Digital Citizenship

December 5, 2007 · Posted in citizenship, social networking 

Well, I seem to have managed to get through November without a single post. My bad. I’ve been on the verge a couple of times but other priorities have taken over.

It’s in that context that I’m glad that this post from Alec Couros came across my virtual desk this morning. I needed to be jolted out of my complacency, and Alec’s post did just that.

This is going to be a short entry, because what you really need to read is Alec’s post. In it, Alec poses some powerful questions about what it really means to be a good citizen in a world saturated with social networks, virtual acquaintances, viral videos, instant fame (or infamy), cyberbullying, large-scale hoaxes, and issues of personal privacy. It is one of the few articles I have ever seen on the responsibilities of digital citizens as opposed to their rights. There are many powerful ideas discussed here.

Enough said–read the article and  make sure your colleagues and post-secondary students read it as well. And keep the discussion going. This is important.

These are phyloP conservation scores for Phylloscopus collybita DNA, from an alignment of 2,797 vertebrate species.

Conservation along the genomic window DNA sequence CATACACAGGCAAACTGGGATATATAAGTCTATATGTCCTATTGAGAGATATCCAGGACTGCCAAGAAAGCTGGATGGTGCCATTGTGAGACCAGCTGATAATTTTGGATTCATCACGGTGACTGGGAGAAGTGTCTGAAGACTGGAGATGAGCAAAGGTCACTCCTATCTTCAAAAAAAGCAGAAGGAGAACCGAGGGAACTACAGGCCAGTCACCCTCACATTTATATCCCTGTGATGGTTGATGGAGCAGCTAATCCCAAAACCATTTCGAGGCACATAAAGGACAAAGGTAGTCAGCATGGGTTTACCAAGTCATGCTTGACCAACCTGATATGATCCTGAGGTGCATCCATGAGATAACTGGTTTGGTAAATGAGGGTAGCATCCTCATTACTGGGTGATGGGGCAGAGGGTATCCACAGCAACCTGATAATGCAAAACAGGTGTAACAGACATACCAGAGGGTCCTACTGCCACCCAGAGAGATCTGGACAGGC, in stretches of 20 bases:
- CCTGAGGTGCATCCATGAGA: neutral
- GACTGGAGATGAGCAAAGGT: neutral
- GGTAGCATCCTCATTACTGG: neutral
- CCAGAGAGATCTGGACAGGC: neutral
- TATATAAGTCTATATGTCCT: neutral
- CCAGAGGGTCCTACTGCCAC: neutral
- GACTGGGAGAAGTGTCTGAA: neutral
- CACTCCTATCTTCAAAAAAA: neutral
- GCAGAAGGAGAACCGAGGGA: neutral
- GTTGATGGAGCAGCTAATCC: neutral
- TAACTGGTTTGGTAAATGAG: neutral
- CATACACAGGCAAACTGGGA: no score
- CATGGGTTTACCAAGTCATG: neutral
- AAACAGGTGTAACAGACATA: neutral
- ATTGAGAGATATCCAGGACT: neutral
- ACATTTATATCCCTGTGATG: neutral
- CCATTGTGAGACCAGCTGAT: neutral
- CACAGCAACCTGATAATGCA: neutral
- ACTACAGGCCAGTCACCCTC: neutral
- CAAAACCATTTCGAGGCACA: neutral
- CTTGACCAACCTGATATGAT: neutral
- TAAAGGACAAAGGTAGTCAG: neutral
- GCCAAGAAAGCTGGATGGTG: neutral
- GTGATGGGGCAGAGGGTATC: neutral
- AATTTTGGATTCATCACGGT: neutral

2 Responses to “Digital Citizenship”

  1. Alec Couros on December 5th, 2007 1:52 pm

    Thanks so much for passing this on. Responsibility first begins when we get the message out, and then, collectively figure out what we will do within our context.

    I look forward to hearing how you approach this important topic in the future. I’ll be sure to be transparent in my own context.

    All the best, yours in education.

  2. Chris L on December 11th, 2007 6:58 am

    Thanks for this pointer, Skip. While the concept of the responsibilities of digital citizenship and digital civics has been broached a few times (in my mind it is a natural idea following information fluency), we haven’t gotten further than that. In part because these are hard questions– not just hard to bring up and talk about freely in particular circumstances, but hard because many of the answers are not known. And too often the attempts to answer the question focus on the negative aspects, which is easy but imbalanced.

    I’ll blog about this article later, my small part to bring some attention to the issue.

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